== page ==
But it gradually becomes clear that the absence in these kids' lives is not limited to office hours, and the loneliness they suffer goes beyond being left alone. Their parents, even when at home, seem disconnected. As the producers see it, one of the problems is that these families spend most of their time, including meals, in front of the television. "You just go fix your plate, eat, watch TV, finish watchin' whatever you're watchin'," one girl explains. The camera follows a boy named Kevin as he shuffles from the kitchen (with television, of course) out to his bedroom in the family pool house, where he has, inexplicably, two televisions, both enormous, and both flickering at the time of his interviews. In fact, the television is on in the background during a number of the show's home interviews, a detail that turns out to be more than local color. A Kaiser Foundation study released shortly after the "The Lost Children of Rockdale County" aired found that two-thirds of children have televisions in their rooms and that 58 percent of parents admitted that the TV was on during dinner.
Yet, surely a diet of The Simpsons and Dawson's Creek is more a symptom than a cause of middle-class ills. The truth is, though the show's creators can't quite put their finger on the problem, these shadowy adults have removed themselves from the universal task of parenthood: that is, guiding and shaping the young. And they have done so not because they are too busy at work or watching television but because they have no cultural tools with which to do their job. They know they must love their children; they know they must provide for them—both of which they can do abundantly. The producers are clearly and rightly critical of the way these adults have translated material goods into the sum and substance of parental obligation. But when it comes to the cultural resources that would outfit their children with the moral awareness and worthy aspirations that would help them form a firm sense of self, these parents are deeply impoverished. Here the producers can only make some ineffectual speculation.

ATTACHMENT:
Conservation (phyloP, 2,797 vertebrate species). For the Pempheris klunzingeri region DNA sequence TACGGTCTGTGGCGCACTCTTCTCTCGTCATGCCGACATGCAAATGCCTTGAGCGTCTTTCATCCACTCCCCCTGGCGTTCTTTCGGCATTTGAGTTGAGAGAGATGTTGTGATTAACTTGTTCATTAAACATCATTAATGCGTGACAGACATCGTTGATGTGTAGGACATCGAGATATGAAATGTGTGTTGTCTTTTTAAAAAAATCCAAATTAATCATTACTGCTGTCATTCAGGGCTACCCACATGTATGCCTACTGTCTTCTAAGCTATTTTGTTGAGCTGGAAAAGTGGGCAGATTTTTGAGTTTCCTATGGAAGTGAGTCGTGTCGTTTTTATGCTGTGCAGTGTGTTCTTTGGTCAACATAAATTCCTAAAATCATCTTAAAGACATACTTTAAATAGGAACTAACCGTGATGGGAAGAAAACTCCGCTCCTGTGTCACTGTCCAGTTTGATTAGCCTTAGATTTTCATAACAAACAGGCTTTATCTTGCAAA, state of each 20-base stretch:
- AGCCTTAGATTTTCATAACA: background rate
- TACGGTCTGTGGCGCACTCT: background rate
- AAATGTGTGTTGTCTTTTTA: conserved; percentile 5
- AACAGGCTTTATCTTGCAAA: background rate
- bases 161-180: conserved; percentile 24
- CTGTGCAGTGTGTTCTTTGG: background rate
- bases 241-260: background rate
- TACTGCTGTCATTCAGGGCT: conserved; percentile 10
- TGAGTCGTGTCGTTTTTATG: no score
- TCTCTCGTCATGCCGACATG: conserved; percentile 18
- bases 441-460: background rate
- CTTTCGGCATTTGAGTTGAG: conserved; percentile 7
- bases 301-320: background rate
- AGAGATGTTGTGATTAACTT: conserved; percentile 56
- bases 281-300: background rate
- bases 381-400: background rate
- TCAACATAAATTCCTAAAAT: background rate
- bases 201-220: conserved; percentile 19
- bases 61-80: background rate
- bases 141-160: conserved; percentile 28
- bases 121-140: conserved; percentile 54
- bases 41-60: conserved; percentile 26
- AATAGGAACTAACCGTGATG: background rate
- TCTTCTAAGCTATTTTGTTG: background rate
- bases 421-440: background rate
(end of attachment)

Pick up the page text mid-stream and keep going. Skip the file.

Yet the producers' inability to define this scarcity is as important a part of the Rockdale story as the sex parties and syphilis outbreak, for it reflects a more general confusion about the cultural impoverishment suffered by many children today. The profile of one father and daughter in particular dramatizes how the Rockdale parents and the media are similarly befuddled. Amy, a soft-spoken and pallid young woman, who smiles shyly as she tells her story, clearly has had all the benefits of a privileged childhood. We see shots from the family videos and photo albums—doubtless made by parents bursting with pleasure—of the braided girl whacking a ball during a Little-League game, grinning sweetly as she carries her Easter basket in her pretty party dress, and nestling happily in the lap of her contentedly smiling father. In fact, Amy's father did everything the books tell you to do. (Amy's mother refused to be interviewed.) He coached her baseball team; the family went on vacations together; he appears to have good reason to say, "We were close." But—he finally admits, in what appears to be a moment of revelation—they watched too much television. "We've got TVs in every room in the house," he says. "I watch my programs. My wife watches her programs. . . . Much of the time we had together was not together." Pressed, he says forlornly, "I guess we should have talked more."